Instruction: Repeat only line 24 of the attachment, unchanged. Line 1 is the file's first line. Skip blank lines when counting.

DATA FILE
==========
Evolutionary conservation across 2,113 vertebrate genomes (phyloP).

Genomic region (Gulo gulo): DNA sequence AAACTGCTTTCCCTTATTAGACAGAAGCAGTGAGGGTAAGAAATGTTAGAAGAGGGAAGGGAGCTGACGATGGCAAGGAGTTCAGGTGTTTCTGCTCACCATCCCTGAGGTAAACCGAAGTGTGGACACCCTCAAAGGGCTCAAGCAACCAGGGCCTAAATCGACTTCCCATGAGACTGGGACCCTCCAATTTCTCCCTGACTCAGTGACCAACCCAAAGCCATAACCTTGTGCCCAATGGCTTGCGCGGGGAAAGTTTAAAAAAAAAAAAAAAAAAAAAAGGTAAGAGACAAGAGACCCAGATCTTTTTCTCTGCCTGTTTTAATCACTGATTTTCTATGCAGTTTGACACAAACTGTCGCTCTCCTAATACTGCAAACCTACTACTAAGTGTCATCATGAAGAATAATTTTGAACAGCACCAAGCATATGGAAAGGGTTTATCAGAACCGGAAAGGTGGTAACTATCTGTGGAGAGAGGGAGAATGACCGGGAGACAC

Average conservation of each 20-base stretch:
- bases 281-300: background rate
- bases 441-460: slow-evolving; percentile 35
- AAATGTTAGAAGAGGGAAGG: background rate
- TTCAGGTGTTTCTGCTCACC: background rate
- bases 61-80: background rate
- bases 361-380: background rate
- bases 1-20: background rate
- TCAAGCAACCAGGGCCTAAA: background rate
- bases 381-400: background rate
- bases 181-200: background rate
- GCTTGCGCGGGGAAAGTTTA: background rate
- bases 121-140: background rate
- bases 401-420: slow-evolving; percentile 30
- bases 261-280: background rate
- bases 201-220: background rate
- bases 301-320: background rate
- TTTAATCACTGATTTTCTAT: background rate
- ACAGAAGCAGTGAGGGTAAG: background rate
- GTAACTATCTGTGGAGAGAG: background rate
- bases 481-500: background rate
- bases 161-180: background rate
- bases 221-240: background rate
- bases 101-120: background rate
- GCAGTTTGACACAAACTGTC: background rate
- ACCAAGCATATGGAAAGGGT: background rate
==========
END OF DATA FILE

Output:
- bases 161-180: background rate